Britain ran torture camp after WWII: report
Britain ran a secret prison in Germany for two years after the end of World War II where inmates including Nazi party members were tortured and starved to death, the Guardian says.
Citing Foreign Office files that were opened after a request under the Freedom of Information Act, the newspaper says Britain had held men and woman at a prison in Bad Nenndorf until July 1947.
Locals at the time said you could hear prisoners scream at night.
The Foreign Office files detailed an investigation carried out by a Scotland Yard detective, Inspector Tom Hayward, who found evidence of torture and said at least two inmates had starved to death while another had been beaten to death.
"Even today, the Foreign Office is refusing to release photographs taken of some of the 'living skeletons' on their release," the newspaper said.
Former prisoners told Inspector Hayward they had been whipped as well as beaten and any prisoner thought to be uncooperative during interrogation was taken to a punishment cell.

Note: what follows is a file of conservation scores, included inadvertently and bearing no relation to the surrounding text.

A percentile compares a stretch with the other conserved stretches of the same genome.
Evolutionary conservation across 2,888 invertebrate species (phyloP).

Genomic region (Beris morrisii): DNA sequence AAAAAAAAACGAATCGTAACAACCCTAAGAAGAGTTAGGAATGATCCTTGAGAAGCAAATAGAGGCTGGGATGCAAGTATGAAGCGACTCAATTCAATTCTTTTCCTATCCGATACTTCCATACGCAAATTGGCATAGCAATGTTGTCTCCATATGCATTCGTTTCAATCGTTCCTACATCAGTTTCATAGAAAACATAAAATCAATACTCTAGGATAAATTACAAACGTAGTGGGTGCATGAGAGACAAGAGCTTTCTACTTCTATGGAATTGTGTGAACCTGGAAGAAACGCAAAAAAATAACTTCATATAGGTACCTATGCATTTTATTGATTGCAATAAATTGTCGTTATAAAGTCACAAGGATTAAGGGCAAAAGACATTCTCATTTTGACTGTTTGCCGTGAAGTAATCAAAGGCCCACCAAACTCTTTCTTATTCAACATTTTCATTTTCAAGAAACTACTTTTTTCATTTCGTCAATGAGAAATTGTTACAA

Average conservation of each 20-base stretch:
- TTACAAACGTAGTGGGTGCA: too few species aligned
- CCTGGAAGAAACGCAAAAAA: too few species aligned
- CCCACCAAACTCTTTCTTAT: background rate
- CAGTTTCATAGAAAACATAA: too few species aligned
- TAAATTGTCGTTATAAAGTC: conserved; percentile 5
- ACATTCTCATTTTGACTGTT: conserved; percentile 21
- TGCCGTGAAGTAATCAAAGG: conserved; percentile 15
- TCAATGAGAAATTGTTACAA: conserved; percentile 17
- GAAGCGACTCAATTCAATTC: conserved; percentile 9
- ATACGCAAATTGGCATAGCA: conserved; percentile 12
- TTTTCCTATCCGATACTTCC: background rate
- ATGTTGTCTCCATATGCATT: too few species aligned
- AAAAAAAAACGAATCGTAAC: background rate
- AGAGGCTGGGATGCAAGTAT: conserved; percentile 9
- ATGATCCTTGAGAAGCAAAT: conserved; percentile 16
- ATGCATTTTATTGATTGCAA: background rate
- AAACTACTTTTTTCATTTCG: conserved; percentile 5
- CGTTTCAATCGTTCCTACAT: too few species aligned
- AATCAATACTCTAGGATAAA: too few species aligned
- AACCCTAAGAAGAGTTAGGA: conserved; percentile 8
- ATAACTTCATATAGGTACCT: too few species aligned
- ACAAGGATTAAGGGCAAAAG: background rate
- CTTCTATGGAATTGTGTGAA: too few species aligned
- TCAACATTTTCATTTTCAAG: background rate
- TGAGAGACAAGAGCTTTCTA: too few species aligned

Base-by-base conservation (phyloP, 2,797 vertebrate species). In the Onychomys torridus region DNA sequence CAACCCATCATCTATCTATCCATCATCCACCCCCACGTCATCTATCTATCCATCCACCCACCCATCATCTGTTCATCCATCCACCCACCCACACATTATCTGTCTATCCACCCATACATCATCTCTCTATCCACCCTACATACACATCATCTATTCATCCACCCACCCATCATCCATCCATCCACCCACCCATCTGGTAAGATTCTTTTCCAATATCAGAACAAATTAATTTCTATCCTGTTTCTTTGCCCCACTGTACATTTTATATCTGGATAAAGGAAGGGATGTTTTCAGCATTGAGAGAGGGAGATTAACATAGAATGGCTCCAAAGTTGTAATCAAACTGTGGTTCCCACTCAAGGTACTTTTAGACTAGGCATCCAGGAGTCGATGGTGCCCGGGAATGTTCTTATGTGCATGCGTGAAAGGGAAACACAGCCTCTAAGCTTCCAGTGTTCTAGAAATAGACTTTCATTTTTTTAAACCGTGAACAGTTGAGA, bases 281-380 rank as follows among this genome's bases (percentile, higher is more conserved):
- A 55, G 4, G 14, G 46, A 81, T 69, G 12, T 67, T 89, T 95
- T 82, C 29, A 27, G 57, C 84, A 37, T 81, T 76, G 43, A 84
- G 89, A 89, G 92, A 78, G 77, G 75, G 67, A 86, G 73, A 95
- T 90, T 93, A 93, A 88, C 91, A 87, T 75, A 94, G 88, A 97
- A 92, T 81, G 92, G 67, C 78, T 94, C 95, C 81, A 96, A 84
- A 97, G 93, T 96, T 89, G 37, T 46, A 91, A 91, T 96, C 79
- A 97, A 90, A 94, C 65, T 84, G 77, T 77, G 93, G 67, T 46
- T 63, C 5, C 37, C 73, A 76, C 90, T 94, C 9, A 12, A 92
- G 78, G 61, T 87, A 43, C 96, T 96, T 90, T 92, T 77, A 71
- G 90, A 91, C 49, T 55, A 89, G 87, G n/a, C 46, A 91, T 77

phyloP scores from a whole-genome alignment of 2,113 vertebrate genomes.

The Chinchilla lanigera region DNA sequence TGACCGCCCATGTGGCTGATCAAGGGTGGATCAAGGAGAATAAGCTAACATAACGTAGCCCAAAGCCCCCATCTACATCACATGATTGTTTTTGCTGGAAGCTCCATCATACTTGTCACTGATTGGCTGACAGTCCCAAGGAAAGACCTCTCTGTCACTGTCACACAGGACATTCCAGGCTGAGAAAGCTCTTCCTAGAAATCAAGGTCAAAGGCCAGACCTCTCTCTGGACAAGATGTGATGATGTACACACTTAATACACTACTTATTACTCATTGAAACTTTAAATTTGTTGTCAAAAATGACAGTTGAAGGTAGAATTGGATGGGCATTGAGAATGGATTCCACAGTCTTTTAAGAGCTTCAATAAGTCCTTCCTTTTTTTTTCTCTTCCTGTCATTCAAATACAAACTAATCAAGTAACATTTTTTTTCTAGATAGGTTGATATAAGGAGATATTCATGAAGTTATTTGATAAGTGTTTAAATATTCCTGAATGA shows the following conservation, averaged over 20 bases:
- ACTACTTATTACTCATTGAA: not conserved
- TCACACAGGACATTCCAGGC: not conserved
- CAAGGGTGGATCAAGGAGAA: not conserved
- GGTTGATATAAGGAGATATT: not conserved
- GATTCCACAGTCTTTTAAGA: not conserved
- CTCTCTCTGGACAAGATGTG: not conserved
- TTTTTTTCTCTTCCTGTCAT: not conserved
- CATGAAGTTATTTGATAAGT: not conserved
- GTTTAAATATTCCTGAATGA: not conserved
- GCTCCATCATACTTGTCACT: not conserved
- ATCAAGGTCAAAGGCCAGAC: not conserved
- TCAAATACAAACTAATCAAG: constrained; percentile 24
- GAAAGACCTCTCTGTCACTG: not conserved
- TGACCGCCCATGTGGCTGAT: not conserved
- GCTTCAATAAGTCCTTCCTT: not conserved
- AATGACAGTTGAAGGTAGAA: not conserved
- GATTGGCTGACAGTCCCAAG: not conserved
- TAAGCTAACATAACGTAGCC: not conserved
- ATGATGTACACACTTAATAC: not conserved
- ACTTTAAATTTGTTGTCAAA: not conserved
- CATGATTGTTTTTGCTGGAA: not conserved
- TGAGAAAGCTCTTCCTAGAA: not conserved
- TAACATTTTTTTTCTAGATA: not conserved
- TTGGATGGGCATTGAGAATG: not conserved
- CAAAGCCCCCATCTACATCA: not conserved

"Threats to execute prisoners, or to arrest, torture and murder their wives and children were considered 'perfectly proper' on the grounds that such threats were never carried out," the paper reports.
Initially, most of the detainees were Nazi members or former members of the SS, rounded up in an attempt to prevent any Nazi insurgency, although a significant number were also businessmen who had done well under Adolf Hitler, the paper says.
One of the men who starved to death, Walter Bergmann, had offered to spy for the British and fell under suspicion because he spoke Russian.
"There seems little doubt that Bergmann, against whom no charge of any crime has ever been made, but on the contrary, who appears to be a man who has given every assistance, and that of considerable value, has lost his life through malnutrition and lack of medical care," Inspector Hayward wrote in his report.
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